Tuesday, July 5, 2016

Eyes Over Puget Sound: Diving into warmer waters

Summer is officially here, and it is bringing record-breaking Puget Sound water temperatures along for the ride. What could this mean for you? First, join us for the BEACH program kick-off in the June Eyes Over Puget Sound report.

Click to view the June report here

Is my beach safe for swimming?

Each year between Memorial Day and Labor Day, the Washington State BEACH Program monitors saltwater beaches to make sure conditions are safe for swimming and other recreational activities.

Media joined the monitoring teams last month for a kick-off to find out more about the condition of our favorite beaches and how to help keep them healthy.

Follow us on Facebook and Twitter for beach water quality updates, or visit our BEACH Program website for more information on beaches near you.

Visibility conditions for divers

Our monitoring team brings you a new feature: water visibility at different locations around Puget Sound. If you’re thinking of grabbing your scuba gear this weekend, take a look at our map to find out where underwater visibility is highest or lowest.

Visibility might be lower than in previous months. This new section will eventually deliver present conditions. We’d love to hear your feedback on it!

What does recent rain mean for water quality in Puget Sound?

Fortunately, rivers are now flowing at higher levels compared to last year’s drought. Still, we are missing a lot of the snow to support summer flows.

Visit our Flickr album for more photos from this month's Eyes Over Puget Sound report.

Despite recent rainfall the Fraser River has not been flowing nearly as high as last year, a year of drought. Why does this matter? The Fraser River, the longest river within British Columbia, is also the largest freshwater source for the Salish Sea.

Low flow in Fraser River means the water isn’t circulating as much as the Salish Sea does in normal years. Stagnant, or motionless, water means warm temperatures will continue, pollution will increase, and jellyfish could continue to appear in large numbers.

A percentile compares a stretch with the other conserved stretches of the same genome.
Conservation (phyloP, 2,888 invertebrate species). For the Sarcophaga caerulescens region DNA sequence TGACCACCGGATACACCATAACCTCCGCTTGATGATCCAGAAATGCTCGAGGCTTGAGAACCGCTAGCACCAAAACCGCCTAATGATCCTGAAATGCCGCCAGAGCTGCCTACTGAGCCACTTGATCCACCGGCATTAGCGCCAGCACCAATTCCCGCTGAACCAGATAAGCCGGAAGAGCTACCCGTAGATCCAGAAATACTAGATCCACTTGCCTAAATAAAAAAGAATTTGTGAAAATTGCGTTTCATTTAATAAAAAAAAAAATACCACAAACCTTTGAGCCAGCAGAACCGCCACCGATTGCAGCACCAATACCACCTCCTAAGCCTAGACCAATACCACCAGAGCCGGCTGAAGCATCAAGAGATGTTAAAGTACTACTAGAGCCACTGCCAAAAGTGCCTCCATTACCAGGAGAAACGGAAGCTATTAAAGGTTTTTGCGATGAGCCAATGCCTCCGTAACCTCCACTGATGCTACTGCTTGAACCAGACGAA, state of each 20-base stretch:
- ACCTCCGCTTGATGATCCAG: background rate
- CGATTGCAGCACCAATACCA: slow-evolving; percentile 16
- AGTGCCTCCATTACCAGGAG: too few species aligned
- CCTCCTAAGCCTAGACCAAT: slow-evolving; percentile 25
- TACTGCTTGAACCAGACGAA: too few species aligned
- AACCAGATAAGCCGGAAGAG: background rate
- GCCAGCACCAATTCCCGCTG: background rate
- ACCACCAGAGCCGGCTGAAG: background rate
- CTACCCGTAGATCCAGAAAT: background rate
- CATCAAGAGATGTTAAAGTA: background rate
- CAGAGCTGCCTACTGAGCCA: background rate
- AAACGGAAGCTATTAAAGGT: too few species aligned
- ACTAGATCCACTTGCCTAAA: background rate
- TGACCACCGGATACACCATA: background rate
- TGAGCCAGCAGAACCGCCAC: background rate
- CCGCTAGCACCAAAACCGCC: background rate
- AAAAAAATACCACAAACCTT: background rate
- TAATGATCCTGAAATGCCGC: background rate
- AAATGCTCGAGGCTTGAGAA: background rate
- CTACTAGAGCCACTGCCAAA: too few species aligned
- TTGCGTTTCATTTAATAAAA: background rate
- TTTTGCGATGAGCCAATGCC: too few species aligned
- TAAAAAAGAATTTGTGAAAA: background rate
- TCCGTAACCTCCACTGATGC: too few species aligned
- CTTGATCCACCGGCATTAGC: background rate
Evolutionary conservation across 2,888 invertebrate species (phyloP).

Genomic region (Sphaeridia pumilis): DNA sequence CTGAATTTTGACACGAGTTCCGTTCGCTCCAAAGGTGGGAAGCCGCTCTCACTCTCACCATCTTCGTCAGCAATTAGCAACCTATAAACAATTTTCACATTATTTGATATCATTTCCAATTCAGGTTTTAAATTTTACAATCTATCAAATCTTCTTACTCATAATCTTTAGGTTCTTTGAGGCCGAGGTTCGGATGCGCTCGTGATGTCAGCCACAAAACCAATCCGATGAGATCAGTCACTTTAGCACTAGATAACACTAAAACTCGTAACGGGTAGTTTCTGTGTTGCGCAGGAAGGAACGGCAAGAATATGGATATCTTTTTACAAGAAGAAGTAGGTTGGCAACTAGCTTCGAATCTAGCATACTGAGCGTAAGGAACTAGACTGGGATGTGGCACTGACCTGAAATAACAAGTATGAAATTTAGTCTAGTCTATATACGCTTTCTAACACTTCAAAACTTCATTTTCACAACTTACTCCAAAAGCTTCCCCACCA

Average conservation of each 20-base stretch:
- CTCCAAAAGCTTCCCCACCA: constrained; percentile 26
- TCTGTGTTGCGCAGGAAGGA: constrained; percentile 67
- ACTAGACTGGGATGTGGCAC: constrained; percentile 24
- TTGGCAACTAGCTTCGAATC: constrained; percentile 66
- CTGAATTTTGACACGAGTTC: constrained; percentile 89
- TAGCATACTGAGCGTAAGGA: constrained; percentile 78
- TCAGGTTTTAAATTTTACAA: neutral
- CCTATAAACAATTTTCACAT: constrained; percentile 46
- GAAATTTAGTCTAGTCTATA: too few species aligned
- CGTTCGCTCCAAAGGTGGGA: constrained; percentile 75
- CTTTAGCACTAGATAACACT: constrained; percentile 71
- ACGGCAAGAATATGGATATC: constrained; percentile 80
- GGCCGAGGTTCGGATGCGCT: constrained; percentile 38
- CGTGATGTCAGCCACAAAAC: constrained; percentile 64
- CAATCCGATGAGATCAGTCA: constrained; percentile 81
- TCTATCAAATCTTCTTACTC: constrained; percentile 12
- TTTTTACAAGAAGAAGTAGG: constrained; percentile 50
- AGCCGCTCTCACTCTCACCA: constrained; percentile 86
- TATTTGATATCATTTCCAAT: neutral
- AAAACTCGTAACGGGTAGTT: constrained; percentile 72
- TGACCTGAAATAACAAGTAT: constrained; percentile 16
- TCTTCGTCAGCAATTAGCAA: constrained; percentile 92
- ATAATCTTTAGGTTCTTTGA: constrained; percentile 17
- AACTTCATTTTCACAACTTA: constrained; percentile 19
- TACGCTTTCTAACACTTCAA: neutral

What about the jellies?

During sea plane flights over Puget Sound, we also observed many “smacks,” or groups of jellyfish. You can see high numbers of them in Eld and Totten Inlets in the South Sound region.

Phytoplankton blooms and large mats of floating organic material also showed up east of Bainbridge Island and Port Madison, as well as Quartermaster Harbor near Vashon Island.

Ew…what’s that smell?

Plug your nose before meeting our latest Critter of the Month! The Pacific Stinkworm, Travisia pupa, smells like rotting garlic when disturbed. 

Though not as easy on the eyes as last month’s critter, Travisia pupa plays an important role on the muddy ocean bottom. The Pacific Stinkworm, also known as the Pupa Utility Worm, helps aerate material on the ocean floor by burrowing and turning over sediment as it feeds. Visit our Critter of the Month blog series for more.

What's Eyes Over Puget Sound?

Eyes Over Puget Sound combines high-resolution photo observations with satellite images, ferry data from travel between Seattle and Victoria BC, and measurements from our moored instruments. We use a seaplane to travel between our monitoring stations because they are so far apart. Once a month, we take photos of Puget Sound water conditions and turn those out, along with data from our stations, in the monthly Eyes Over Puget Sound report.

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